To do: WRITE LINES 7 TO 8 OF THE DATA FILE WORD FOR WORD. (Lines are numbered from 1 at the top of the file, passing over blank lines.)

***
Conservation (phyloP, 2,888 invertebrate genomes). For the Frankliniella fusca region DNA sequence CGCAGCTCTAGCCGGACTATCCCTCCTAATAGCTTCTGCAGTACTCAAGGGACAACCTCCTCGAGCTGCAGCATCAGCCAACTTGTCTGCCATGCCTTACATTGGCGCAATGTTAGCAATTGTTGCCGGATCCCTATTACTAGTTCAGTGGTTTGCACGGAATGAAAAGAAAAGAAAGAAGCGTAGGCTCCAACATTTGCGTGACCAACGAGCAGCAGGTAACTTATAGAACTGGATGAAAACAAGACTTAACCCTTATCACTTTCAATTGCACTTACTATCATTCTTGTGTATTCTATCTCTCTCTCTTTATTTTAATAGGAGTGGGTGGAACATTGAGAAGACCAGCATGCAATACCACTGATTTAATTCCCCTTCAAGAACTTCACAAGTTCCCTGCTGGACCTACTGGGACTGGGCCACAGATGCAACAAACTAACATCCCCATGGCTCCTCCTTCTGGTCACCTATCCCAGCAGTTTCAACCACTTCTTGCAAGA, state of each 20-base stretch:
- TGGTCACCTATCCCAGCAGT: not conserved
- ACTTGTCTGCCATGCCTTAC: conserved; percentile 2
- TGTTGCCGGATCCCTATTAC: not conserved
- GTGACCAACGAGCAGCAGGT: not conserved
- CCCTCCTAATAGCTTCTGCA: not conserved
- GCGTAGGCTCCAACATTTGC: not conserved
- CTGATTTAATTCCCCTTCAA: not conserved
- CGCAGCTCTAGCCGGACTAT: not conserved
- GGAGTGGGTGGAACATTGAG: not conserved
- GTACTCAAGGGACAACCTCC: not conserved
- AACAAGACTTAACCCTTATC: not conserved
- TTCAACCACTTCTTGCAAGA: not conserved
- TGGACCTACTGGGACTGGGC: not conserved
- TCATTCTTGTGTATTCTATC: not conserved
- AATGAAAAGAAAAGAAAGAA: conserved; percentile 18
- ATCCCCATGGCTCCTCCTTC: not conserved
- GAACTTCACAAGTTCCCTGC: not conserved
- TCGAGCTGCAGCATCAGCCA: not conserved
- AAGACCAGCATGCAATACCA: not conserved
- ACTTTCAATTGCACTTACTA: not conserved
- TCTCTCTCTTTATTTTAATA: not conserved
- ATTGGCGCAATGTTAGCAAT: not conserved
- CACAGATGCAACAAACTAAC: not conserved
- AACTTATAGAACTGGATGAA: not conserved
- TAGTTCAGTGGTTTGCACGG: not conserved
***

- GCGTAGGCTCCAACATTTGC: not conserved
- CTGATTTAATTCCCCTTCAA: not conserved